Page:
[This is a review of 'American Horror Story: Freak Show' episode 11. There will be SPOILERS.]
It will come as no surprise that, with only three episodes left, American Horror Story: Freak Show has found a way to introduce two new characters and insert them into the already crowded playing field that is season 4. Such a late-season addition to the cast is not uncommon for the series, but it's difficult to recall when or if the show has ever actually benefitted from introducing more players and storylines when so many already established threads are waiting to be resolved.
But that's another staple of the series, it seems: throwing in additional and seemingly superfluous characters and storylines to buoy those that are simply treading water. It's a problem that plagued last season's Coven, as the inevitable showdown between Jessica Lange's character and her replacement meant Fiona's entire storyline was essentially a waiting game. The details are different in Freak Show (slightly), but the structure is mostly the same. And with the information provided by the magazine cover Pepper saw in 'Orphans' (given the tone and delivery of the episode, there's no reason not to it), the tension of Elsa's storyline is greatly reduced.
And perhaps that's a good thing. Aside from giving some of her employees the ultimate pink slip, Elsa hasn't been much of a driving force this season. And so, to its credit, 'Magical Thinking' at least attempts to assign some significance to Jimmy and the Tattler's storylines by involving them in major, life-altering incidents – with worsening degrees of humiliation, depending on how you look at them.
For all intents and purposes, Jimmy has been the season's protagonist. He's the plucky hero who's prone to his fair share of mistakes. All season long Jimmy's been trying his best to create some level of harmony between the people of Jupiter Florida, and the members of Elsa's freak show. And in typical AHS style, those attempts have been met with increasingly painful reminders of how unforgiving and unaccepting of certain differences the (freakish) world beyond the tents and trailers Jimmy calls home can actually be. But of all of Jimmy's mistakes, selling his hand(s) to Stanley (he was surprisingly unsurprised that Stanley helped himself to both appendages) is the hardest to reconcile in terms of character motivation, even though Meep's death is brought back up to become the impetus for that decision.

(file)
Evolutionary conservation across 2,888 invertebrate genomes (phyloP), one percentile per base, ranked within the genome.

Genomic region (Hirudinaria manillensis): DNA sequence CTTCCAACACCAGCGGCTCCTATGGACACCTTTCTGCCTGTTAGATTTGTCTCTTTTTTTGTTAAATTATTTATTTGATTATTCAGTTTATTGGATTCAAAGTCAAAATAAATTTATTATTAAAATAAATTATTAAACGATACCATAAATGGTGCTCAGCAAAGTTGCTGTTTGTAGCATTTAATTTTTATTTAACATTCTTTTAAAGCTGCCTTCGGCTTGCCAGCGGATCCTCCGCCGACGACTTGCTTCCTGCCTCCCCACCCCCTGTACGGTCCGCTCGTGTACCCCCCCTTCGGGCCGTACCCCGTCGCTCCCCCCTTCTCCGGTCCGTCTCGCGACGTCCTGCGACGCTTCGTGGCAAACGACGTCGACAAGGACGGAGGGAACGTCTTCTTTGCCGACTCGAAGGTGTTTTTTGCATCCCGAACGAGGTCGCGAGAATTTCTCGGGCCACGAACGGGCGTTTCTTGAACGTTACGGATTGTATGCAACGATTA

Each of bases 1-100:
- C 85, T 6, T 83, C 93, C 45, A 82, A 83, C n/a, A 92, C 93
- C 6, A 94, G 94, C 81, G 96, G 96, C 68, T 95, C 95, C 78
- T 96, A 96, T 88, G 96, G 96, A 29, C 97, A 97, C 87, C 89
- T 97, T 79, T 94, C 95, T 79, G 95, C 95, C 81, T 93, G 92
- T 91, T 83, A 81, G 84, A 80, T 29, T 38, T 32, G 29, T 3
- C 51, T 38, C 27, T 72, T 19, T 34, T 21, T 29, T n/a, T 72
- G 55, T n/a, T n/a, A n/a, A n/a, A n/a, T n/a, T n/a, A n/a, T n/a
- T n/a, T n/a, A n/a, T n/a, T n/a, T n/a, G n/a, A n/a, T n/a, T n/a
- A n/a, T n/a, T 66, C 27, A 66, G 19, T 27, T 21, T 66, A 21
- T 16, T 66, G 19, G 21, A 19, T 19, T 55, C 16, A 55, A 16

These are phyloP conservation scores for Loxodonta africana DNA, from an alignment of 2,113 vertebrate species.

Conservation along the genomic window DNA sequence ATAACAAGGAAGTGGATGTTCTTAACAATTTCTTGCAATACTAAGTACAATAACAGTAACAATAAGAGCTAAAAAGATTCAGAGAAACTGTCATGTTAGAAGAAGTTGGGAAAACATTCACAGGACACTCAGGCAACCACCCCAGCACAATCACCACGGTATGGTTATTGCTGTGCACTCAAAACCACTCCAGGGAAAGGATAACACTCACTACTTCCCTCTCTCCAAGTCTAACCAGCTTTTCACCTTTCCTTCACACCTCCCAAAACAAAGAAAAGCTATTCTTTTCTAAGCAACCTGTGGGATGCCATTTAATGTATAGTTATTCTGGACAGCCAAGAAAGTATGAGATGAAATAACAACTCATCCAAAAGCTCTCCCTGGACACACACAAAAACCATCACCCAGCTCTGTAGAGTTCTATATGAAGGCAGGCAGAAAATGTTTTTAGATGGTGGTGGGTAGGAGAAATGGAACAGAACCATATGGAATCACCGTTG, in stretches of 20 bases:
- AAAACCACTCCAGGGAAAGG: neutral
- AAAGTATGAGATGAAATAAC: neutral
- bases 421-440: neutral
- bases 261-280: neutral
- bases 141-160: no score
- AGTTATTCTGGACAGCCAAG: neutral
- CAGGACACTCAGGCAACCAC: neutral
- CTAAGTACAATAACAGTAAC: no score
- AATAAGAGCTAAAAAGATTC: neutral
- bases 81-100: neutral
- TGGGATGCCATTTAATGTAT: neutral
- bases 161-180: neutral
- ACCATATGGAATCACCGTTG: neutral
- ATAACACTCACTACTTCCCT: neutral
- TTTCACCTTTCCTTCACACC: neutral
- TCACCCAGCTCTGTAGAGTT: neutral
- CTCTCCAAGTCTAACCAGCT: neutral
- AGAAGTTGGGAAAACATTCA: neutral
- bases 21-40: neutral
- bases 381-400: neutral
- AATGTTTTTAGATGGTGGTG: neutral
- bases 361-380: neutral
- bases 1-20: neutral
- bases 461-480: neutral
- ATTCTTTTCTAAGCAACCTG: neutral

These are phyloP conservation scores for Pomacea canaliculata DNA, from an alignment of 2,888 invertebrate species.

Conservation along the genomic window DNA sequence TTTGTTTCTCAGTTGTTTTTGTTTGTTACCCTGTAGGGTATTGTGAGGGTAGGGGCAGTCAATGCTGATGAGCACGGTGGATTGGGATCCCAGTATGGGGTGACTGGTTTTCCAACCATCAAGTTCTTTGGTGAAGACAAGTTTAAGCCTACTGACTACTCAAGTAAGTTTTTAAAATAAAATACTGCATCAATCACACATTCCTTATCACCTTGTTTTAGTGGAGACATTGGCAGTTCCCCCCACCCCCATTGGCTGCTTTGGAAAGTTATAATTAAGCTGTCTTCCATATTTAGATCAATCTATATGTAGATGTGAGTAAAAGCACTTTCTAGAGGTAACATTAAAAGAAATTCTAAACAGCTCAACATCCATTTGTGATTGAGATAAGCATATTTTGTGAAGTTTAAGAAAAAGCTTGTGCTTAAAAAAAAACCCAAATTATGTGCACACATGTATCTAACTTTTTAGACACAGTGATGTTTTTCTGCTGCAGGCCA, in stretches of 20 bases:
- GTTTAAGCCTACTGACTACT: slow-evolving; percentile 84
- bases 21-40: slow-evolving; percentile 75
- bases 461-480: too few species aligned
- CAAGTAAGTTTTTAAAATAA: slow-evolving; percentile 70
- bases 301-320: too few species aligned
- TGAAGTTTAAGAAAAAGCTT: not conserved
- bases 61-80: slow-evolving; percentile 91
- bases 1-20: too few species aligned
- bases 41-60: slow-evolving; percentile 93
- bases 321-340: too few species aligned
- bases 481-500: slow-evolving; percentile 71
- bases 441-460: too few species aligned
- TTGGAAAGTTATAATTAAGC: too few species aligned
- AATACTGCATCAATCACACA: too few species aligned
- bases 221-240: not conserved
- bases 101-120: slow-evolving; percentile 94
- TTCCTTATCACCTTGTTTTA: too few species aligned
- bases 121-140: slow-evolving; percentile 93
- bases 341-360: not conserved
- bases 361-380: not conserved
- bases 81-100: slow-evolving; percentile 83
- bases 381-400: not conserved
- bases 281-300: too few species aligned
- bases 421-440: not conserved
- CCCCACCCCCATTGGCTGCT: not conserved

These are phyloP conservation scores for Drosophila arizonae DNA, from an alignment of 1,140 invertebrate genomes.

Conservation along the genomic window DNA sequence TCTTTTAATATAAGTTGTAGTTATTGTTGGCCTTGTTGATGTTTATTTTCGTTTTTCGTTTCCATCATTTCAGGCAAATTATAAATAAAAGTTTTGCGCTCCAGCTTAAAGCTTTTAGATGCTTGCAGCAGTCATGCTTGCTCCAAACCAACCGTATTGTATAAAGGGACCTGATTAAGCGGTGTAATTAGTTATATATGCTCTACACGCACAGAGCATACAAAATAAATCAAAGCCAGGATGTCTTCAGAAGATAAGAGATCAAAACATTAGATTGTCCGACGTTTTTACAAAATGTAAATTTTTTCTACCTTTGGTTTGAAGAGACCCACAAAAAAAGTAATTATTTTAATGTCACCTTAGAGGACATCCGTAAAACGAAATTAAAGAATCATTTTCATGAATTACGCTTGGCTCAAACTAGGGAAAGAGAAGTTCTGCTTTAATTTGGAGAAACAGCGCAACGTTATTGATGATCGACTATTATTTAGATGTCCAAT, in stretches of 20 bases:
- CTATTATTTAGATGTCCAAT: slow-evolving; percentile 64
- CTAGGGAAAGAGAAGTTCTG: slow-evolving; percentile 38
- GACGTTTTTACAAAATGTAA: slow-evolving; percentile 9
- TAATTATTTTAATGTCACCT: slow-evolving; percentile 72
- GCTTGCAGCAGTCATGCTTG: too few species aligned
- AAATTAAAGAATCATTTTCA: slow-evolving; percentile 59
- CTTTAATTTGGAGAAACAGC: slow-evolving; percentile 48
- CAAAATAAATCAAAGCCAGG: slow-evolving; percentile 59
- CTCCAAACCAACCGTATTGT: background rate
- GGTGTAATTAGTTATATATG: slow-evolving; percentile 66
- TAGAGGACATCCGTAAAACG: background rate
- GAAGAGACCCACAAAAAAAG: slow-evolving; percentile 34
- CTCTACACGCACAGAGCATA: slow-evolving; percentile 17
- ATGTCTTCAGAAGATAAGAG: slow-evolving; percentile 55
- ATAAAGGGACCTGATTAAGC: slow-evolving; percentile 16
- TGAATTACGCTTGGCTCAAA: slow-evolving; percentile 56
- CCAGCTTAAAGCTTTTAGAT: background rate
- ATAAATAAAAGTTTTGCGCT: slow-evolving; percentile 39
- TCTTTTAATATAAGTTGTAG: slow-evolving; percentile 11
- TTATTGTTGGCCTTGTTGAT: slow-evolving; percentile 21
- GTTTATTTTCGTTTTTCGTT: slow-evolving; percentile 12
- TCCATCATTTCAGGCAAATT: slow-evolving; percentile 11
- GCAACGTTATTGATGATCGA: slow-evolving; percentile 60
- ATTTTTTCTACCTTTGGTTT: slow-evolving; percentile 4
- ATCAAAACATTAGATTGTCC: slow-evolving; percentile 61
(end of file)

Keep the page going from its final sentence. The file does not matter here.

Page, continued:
Still, there's palpable significance in the loss of the "lobster claws." Jimmy's still an outsider, but it's no longer the kind that carries the same stigma of being The Lobster Boy. And, in a way, it brings him even closer to his estranged father. Although Jimmy and Dell, made nice not long ago, a true father-son bond was fashioned only when Dell made the effort to feed his child. Without the appendages that defined him, Jimmy was at once in need of a father, which Dell seemingly happily stepped into the role of. But at the same time, it's difficult not to see Dell's acceptance of his child as the byproduct of something less than the love of one's offspring; namely, pity, or worse yet, relief that the genetic gifts he passed on were no longer an issue. All of which leads to the threat of a Dell-centric flashback that thankfully never manifests, but is still the scariest thing Freak Show has presented all season long.
The trouble is, as with most things on American Horror Story, the potentially devastating consequences of the scene are glossed over, so that Jimmy can be sprung from jail by his father and Amazon Eve, while the freak show welcomes Neil Patrick Harris as Chester – yet another deranged individual whose past crimes include the murder of multiple women.
At first, Chester's proclivities seem the result of his earnest nature, but it takes no time at all before he's revealed to have not only a metal plate in his head, possible PTSD, and a spouse who became a lesbian while he was away fighting in the war, but also an imaginary friend in the form of a ventriloquist dummy named Margery – who takes the form of Jamie Brewer. Throw in the purchase of Elsa's show and his romantic entanglement with Bette and Dot, Chester has so many things going on, he's not just an extra character thrown in at the last minute; he's an entire season's worth of storylines wrapped into one.
Only Chester's a bit derivative of the show's other deranged lunatic, Dandy, who has suddenly overcome his childish ways to become a devious mastermind capable of buying or manipulating others into doing his bidding. Perhaps this is supposed to be Dandy's arc, but the whole thing just rings false. For one, Dandy's so much more fun when he's running around, petulantly lashing out at those who deny him his latest desire. Sure, he's doing basically the same thing by influencing Chester and having Jimmy arrested, but the effect is muted by the character's sudden sophistication (which, in turn, robs Finn Wittrock of the opportunity to entertainingly oversell every emotion Dandy feels the moment he feels them). Essentially, the change in Dandy's demeanor is less a product of the character's development and more the result of him fitting into what the narrative needs in order to keep going.
And with Dell's death at he hands of Elsa, as retribution for the murder of Ma Petite, the narrative seems to be headed toward one reckoning after another. But with Dell gone, Jimmy is the only prominent character left with the potential to become a compelling tragic figure – which is saying something considering what he recently went through. The rest is just balancing the ledger.
American Horror Story: Freak Show continues next Wednesday with 'Show Stoppers' @10pm on FX.
Photos: Michele K. Short
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